37. Notwithstanding the lack of adequate medical disclosures by Dr. Barnes establishing an asserted stress based "handicap" and need for accommodation (Dr. Barnes never disclosed to Dr. Donn that plaintiff was suffering from severe depression), Knight explicitly offered to reassign plaintiff to a staff nurse position to accommodate plaintiff's requested tour of duty. Since such staff nurse position fell within plaintiff's professional experience and qualifications and would have permitted plaintiff on a regular and indefinite basis to work the requested 10:00 A.M. to 6:30 P.M. tour of duty, the offered accommodation was eminently reasonable.

38. Plaintiff rejected Knight's offer of a staff nursing position. It was plaintiff's position on the one hand that the staff nurse position would have been a demotion from Head Nurse, but on the other hand that she was not competent to perform the duties of a staff nurse. Plaintiff's further contention that she was offered a "lower ranked" staff position notwithstanding the availability of equivalent alternative nursing positions is without evidentiary support. Plaintiff makes no assertion that the proposed reassignment would have resulted in the reduction of her grade and/or salary.

39. Plaintiff's October 8, 1985 application for a disability retirement was approved in April 1986, prior to the investigation of her EEOC complaint in October 1986. She terminated her employment at the Hospital on disability retirement on April 25, 1986.

40. After plaintiff retired from the Hospital on a total disability pension in the sum of approximately $20,000 a year, plaintiff applied for nursing positions at Cornell Medical Center, Columbia University, and a number of others. These hospitals would not employ her.

41. The EEOC made no final determination of plaintiff's complaint. Subsequent to receiving the notice of proposed disposition by the EEOC, plaintiff requested a final agency decision by the Veteran's Administration, Office of General Counsel based on the investigative record. Thereafter, the file was returned to the Agency for a final Agency decision based on the evidence of record (deft. exh. P). On October 30, 1987, the agency's General Counsel determined that plaintiff had not been discriminated against on the basis of race or handicap, and in any event her voluntary retirement on disability "makes any appropriate remedy moot" (Id.).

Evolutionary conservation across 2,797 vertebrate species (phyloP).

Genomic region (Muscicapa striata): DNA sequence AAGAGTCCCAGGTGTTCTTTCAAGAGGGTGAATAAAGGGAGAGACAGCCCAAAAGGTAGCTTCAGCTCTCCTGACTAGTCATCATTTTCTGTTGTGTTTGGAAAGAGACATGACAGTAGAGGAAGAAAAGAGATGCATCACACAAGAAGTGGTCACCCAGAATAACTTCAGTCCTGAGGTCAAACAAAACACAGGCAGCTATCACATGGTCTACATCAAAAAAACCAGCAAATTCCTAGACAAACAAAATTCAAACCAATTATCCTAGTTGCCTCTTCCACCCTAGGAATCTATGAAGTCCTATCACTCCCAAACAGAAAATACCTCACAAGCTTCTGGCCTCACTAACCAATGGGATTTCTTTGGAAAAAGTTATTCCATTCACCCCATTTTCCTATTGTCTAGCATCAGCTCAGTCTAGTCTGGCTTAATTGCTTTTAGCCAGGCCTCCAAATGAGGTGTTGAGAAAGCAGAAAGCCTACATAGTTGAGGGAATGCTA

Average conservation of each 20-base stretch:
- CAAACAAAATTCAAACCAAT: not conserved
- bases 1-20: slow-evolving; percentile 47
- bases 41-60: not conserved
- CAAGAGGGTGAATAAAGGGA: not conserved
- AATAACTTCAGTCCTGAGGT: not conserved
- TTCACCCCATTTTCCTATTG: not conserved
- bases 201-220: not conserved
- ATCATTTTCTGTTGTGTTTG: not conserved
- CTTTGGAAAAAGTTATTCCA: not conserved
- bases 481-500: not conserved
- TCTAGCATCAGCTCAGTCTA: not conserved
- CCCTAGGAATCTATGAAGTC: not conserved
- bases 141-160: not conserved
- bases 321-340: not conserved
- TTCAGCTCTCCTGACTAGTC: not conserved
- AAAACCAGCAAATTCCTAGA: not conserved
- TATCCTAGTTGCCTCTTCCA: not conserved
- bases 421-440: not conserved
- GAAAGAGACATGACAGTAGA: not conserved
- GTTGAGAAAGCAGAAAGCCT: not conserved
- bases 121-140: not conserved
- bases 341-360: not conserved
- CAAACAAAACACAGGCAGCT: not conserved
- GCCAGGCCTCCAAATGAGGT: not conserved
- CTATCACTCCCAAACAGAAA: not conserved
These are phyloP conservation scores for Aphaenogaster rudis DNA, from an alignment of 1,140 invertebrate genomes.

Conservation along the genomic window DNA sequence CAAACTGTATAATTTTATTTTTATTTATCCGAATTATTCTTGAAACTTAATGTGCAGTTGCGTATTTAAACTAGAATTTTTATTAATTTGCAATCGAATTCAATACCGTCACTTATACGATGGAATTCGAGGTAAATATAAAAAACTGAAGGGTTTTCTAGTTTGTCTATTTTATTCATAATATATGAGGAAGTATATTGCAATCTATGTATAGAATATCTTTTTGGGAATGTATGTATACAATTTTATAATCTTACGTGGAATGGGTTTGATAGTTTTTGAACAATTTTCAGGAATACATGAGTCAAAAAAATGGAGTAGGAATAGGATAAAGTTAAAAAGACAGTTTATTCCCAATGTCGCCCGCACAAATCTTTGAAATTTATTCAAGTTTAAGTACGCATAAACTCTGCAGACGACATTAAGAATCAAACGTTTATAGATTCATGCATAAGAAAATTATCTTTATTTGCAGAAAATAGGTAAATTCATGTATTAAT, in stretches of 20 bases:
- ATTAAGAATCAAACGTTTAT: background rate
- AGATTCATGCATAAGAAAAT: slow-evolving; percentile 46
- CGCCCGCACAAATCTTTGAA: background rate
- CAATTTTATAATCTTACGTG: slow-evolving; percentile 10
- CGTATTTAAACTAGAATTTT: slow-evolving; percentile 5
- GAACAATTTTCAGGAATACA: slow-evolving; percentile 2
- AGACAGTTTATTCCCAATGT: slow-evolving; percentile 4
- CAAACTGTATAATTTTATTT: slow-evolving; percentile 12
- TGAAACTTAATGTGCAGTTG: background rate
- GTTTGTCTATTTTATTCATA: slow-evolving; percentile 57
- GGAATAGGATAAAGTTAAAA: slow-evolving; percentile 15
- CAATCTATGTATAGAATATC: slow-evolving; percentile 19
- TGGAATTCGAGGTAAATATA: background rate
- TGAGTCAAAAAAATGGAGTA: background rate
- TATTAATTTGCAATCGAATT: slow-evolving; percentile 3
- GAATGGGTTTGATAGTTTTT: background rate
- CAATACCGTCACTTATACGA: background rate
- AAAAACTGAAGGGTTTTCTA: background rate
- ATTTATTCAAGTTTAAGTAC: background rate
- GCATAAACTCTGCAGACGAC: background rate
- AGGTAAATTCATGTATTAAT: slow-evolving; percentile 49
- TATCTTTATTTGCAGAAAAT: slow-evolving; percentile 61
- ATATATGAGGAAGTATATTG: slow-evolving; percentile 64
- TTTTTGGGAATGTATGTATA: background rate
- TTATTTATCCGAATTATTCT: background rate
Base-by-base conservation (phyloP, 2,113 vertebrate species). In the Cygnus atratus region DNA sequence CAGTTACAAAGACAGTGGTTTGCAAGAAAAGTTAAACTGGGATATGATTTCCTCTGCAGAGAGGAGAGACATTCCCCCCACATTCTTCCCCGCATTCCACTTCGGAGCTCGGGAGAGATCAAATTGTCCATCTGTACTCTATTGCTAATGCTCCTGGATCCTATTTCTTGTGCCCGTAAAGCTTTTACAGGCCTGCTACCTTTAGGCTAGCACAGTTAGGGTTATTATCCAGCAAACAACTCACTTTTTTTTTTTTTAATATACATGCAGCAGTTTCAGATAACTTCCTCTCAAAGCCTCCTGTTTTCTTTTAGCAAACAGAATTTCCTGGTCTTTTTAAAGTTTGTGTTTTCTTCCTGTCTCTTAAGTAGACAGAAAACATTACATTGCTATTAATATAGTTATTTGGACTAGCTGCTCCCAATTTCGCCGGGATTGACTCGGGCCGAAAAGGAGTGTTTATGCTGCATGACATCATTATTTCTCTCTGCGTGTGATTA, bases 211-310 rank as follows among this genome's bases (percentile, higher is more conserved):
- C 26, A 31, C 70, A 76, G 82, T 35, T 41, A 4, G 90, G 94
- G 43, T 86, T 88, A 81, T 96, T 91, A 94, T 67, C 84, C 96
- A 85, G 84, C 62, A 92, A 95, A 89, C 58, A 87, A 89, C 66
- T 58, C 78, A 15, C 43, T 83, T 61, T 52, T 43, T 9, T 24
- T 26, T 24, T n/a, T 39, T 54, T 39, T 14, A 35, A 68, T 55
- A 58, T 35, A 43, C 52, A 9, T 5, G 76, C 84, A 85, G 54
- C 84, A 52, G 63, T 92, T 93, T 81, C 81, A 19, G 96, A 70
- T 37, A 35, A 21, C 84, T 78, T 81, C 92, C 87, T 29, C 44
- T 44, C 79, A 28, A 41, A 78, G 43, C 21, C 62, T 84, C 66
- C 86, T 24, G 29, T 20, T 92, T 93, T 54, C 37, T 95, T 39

42. On March 13, 1990 the U.S. Department of Labor Administration, pursuant to a review under 5 U.S.C. § 8128, approved plaintiff's claim under the Federal Employees' Compensation Act, 5 U.S.C. § 8101 et seq. for worker's compensation predicated on employment related "Post Traumatic Stress Disorder." Pltf's exh. 7.

43. Plaintiff argues that she was forced to give up her position as Head Nurse and retire on a disability pension by defendant's unreasonable and discriminatory denial of plaintiff's requested accommodation, by otherwise making it difficult for plaintiff to perform her duties and by other discriminatory conduct — hence, asserts plaintiff, she was "constructively discharged."

44. As determined supra, plaintiff's requested accommodation was denied because it was unreasonable for administrative reasons; but despite inadequate substantiation of handicap by Dr. Barnes at that point in time, defendant still offered plaintiff an alternative accommodation. Moreover, there is no credible evidence that plaintiff's supervisors retaliated for her filing a discrimination complaint, deliberately made plaintiff's working conditions intolerable, harassed her, or denied her requested accommodation so plaintiff would leave the Hospital. Those scenarios are totally inconsistent with the Hospital's delayed processing of plaintiff's retirement application, plaintiff's consistently satisfactory ratings on her proficiency reports (pltf's exh. 5), and Knight's offer of a staff nursing position, if plaintiff desired — so that she could work a 10:00 A.M. to 6:30 P.M. or other flexible tour of duty on a regular basis (joint exh. 2B). Finally, to the extent that the evidence shows plaintiff's supervisors selectively enforced against her the generally applicable procedures concerning leave approval, modifications in tour of duty, reporting in on arrival in the morning, etc., such selective enforcement was due to her recalcitrant noncompliance with the procedures and not due to her mental impairment.

45. In sum, after a de novo review, the court finds there is no credible evidence that any of plaintiff's supervisors singled her out for disparate or discriminatory treatment or denied her requested accommodation on account of her stress or depression.

Conclusions of Law